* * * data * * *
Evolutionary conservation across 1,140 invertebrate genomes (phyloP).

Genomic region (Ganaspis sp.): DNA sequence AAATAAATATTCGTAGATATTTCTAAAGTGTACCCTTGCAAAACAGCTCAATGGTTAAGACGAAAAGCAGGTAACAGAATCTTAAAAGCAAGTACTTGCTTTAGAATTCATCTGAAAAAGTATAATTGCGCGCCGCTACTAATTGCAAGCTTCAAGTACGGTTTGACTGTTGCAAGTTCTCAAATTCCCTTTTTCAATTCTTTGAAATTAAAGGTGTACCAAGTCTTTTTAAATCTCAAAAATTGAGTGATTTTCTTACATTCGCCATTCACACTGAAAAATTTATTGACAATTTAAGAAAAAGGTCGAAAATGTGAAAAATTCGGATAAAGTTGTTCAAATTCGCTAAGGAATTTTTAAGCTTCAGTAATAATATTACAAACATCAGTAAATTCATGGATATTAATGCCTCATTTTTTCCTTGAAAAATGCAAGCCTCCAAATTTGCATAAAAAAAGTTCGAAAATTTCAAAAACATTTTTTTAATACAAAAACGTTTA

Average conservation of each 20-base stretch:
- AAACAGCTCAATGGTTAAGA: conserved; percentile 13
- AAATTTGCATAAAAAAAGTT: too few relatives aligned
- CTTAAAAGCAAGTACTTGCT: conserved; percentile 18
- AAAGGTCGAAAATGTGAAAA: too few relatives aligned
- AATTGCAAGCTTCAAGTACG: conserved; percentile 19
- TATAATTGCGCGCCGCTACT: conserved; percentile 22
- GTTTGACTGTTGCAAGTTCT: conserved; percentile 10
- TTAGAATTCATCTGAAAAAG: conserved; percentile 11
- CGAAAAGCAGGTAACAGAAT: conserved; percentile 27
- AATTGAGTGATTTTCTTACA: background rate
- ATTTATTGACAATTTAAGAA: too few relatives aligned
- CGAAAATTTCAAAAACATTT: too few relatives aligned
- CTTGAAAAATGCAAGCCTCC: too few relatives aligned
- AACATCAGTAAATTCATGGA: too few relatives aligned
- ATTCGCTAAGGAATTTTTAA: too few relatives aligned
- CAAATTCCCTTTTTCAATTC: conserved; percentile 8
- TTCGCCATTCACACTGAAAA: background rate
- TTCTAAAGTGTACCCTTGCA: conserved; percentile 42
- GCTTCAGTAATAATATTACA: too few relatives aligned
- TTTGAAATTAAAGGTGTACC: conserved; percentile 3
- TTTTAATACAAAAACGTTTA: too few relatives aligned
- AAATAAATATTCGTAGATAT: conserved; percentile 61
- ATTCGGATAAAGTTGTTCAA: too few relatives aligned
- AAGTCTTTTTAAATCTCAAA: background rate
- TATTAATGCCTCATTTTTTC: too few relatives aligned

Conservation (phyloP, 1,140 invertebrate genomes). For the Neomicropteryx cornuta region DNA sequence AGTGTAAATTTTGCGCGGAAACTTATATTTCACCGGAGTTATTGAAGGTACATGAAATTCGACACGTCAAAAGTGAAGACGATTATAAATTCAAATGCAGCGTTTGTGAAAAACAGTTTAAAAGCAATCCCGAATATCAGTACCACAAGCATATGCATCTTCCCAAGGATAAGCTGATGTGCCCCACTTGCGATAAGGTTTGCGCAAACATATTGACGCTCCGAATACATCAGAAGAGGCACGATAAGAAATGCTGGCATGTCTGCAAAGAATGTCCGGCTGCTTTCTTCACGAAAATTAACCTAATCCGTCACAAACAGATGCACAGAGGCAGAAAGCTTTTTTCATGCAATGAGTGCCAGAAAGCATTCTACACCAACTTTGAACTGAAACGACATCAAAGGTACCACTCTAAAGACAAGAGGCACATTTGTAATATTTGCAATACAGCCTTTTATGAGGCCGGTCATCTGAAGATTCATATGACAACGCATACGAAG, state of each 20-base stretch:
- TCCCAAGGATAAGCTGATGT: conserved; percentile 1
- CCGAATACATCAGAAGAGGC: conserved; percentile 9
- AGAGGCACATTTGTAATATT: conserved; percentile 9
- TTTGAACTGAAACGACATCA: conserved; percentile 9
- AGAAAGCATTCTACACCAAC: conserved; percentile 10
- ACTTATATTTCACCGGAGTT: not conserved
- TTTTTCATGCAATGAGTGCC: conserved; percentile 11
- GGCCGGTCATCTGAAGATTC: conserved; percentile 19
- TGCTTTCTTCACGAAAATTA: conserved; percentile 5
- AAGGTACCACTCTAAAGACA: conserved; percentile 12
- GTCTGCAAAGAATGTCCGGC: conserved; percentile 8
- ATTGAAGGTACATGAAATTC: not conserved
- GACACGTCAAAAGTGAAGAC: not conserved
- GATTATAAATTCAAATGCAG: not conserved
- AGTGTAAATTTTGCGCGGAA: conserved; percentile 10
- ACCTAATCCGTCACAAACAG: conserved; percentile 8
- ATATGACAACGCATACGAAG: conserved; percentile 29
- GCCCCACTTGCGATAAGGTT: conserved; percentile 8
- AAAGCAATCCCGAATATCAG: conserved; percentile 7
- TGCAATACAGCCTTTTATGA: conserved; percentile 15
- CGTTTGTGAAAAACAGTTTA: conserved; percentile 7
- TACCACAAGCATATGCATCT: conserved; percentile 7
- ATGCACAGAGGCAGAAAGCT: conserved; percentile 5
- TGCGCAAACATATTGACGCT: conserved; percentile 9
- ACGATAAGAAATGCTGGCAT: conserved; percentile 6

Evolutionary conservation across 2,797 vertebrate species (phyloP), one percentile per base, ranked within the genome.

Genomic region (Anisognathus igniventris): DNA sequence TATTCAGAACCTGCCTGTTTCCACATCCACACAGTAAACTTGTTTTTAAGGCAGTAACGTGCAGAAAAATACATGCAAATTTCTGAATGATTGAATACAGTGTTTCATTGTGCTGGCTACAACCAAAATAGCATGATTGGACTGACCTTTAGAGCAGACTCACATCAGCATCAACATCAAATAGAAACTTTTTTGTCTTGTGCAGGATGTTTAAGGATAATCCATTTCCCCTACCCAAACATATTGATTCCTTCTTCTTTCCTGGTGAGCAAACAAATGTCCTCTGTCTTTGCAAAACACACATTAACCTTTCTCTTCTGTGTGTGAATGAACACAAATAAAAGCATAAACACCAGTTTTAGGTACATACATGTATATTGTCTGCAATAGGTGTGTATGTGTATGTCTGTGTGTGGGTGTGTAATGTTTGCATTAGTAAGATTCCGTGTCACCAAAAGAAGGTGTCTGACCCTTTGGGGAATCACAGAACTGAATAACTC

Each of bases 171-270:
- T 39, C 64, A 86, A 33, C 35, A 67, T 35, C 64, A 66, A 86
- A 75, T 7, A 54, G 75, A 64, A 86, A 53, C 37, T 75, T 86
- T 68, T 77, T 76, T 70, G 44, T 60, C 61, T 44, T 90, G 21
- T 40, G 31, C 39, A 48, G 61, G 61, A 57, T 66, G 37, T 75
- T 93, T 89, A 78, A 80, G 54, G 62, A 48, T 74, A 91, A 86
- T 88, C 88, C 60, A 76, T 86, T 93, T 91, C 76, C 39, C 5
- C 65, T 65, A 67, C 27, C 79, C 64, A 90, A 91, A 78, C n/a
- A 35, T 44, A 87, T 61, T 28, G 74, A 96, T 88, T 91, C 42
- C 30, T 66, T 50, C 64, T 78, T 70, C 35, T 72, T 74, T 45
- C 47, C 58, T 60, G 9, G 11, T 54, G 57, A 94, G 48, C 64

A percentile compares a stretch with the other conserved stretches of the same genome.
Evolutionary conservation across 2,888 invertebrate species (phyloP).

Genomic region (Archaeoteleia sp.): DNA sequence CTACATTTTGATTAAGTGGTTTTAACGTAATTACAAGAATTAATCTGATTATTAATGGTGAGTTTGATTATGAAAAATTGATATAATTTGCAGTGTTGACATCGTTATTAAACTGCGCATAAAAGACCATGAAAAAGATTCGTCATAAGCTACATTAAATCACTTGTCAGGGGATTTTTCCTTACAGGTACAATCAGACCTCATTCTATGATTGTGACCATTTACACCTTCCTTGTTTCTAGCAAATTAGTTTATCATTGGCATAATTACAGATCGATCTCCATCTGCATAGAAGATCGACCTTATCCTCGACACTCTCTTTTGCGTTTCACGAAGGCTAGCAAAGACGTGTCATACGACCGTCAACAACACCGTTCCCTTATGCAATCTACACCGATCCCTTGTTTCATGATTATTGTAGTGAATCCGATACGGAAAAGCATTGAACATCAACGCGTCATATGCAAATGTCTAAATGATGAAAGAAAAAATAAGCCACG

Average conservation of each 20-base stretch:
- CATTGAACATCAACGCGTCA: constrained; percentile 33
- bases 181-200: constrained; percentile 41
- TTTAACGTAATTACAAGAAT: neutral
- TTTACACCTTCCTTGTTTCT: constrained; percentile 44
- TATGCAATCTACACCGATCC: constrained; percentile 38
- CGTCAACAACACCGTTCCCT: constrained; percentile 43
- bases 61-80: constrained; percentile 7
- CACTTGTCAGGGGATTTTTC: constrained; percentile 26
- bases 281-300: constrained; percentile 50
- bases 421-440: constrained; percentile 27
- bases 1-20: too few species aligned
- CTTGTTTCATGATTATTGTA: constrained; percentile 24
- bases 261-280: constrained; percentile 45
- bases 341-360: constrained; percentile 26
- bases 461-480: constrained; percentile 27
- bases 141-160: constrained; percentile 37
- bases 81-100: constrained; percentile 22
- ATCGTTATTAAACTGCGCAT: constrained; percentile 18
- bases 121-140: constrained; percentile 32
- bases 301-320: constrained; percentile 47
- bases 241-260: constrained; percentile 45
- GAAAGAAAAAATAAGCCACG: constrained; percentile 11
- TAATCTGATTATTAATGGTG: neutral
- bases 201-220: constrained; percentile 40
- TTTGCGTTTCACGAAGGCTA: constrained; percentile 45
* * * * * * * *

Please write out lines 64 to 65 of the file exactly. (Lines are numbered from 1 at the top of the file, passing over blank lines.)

- C 65, T 65, A 67, C 27, C 79, C 64, A 90, A 91, A 78, C n/a
- A 35, T 44, A 87, T 61, T 28, G 74, A 96, T 88, T 91, C 42